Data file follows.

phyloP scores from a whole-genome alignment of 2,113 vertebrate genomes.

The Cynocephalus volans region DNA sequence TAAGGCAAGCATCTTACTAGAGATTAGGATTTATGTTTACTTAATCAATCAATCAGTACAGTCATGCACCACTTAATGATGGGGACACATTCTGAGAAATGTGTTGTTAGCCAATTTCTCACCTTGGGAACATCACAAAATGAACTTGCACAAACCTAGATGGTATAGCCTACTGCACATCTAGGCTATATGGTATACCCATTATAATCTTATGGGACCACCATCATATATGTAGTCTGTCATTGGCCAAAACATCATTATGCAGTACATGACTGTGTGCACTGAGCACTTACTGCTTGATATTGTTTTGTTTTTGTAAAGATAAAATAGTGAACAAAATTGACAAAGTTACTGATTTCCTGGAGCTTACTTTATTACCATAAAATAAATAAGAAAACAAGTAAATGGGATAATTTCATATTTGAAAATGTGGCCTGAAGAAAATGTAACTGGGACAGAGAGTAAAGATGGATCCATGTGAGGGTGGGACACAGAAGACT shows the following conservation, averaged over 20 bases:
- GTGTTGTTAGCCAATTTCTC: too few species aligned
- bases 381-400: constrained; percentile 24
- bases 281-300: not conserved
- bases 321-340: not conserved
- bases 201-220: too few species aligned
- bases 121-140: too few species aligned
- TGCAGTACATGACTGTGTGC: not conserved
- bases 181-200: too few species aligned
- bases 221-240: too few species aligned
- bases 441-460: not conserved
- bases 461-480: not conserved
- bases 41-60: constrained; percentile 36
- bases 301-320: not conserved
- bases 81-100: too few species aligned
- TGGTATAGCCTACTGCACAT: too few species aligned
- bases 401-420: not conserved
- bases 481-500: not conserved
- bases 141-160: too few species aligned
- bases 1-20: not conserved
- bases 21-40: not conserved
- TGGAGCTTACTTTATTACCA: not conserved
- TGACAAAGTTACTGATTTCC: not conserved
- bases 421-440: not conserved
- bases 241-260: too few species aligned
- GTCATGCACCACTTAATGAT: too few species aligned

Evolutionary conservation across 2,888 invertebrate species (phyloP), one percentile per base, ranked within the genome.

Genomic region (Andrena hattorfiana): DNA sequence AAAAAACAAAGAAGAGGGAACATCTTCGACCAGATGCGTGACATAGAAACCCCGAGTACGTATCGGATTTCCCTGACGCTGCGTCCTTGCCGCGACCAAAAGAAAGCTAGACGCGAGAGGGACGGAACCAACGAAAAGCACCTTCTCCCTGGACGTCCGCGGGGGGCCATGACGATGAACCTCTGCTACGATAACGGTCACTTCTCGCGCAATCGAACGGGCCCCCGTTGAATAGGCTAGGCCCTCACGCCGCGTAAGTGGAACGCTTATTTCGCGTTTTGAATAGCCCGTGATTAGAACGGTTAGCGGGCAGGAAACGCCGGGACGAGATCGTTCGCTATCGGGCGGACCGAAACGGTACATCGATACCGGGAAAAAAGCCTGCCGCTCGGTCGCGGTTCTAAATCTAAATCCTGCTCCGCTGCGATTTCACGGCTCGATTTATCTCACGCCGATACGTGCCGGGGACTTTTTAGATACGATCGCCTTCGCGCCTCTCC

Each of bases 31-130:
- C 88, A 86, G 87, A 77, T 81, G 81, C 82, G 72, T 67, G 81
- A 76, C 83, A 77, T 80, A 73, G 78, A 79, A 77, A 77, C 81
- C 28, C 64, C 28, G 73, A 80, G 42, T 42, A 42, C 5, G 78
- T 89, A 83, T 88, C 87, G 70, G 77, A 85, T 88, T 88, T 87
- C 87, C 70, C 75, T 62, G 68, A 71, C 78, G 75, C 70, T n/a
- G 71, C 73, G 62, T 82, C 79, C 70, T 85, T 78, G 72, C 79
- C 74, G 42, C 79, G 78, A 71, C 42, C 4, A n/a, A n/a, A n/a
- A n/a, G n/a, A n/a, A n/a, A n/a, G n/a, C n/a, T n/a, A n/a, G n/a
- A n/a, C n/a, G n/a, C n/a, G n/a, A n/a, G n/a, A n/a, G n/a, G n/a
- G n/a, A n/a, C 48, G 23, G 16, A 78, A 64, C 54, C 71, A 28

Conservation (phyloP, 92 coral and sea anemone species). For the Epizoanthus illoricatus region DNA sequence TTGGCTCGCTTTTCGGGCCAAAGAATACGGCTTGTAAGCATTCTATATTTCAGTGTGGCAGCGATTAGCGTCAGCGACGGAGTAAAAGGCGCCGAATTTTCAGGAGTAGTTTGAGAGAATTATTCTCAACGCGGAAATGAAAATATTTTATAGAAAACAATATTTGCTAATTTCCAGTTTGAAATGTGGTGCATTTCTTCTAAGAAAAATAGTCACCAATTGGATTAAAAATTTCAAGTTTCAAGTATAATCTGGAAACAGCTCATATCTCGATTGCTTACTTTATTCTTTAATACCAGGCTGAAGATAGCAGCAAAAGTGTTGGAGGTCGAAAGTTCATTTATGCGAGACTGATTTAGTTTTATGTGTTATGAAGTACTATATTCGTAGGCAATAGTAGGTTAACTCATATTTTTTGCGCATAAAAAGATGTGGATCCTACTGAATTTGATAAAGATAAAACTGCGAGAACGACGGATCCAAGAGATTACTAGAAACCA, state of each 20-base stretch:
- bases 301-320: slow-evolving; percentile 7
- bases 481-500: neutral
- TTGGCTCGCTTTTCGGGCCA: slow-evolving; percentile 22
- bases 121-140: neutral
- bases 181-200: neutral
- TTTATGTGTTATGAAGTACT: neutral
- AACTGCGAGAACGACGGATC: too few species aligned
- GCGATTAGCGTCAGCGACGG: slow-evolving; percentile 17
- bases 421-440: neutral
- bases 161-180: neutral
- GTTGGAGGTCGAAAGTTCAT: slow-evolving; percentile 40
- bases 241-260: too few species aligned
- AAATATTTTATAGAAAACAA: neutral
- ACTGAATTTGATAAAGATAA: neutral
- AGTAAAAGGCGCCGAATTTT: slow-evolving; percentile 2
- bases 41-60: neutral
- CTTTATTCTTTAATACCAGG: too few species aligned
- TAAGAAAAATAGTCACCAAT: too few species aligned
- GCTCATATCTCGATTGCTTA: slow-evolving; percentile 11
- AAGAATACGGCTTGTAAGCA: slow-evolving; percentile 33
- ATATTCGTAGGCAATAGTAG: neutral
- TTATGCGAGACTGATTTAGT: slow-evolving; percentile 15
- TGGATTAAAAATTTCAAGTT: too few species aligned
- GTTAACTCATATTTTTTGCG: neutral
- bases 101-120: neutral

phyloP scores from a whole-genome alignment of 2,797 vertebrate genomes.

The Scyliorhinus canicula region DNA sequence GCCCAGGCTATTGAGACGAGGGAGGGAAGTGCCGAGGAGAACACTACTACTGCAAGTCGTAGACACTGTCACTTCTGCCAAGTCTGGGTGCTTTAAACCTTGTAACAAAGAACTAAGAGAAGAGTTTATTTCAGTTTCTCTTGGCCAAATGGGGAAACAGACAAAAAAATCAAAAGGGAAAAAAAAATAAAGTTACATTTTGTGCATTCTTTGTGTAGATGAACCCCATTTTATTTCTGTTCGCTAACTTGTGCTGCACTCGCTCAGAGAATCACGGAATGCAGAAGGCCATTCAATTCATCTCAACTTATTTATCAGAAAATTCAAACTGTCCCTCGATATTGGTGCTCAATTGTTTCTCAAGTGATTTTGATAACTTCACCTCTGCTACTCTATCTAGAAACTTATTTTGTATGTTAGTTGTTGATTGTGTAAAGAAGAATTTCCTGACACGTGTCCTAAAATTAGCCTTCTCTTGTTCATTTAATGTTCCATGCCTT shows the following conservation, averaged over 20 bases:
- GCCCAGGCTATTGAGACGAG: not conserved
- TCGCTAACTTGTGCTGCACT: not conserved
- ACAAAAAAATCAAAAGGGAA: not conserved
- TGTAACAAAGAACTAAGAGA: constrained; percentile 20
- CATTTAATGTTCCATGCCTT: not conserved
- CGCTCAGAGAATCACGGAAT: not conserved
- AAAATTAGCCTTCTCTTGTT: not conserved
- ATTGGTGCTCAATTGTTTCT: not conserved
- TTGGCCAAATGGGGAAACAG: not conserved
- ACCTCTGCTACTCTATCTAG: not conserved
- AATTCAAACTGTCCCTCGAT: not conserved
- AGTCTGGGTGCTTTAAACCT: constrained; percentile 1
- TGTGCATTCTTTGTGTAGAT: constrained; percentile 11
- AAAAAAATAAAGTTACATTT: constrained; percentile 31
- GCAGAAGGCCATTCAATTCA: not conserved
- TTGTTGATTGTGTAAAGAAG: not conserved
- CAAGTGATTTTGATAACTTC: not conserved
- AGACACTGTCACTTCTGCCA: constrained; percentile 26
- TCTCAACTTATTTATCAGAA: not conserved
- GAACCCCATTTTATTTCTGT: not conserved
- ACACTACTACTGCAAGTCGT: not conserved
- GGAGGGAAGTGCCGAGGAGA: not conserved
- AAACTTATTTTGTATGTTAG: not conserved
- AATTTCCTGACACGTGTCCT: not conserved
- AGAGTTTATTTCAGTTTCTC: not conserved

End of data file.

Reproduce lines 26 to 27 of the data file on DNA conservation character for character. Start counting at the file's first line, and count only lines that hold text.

- bases 241-260: too few species aligned
- GTCATGCACCACTTAATGAT: too few species aligned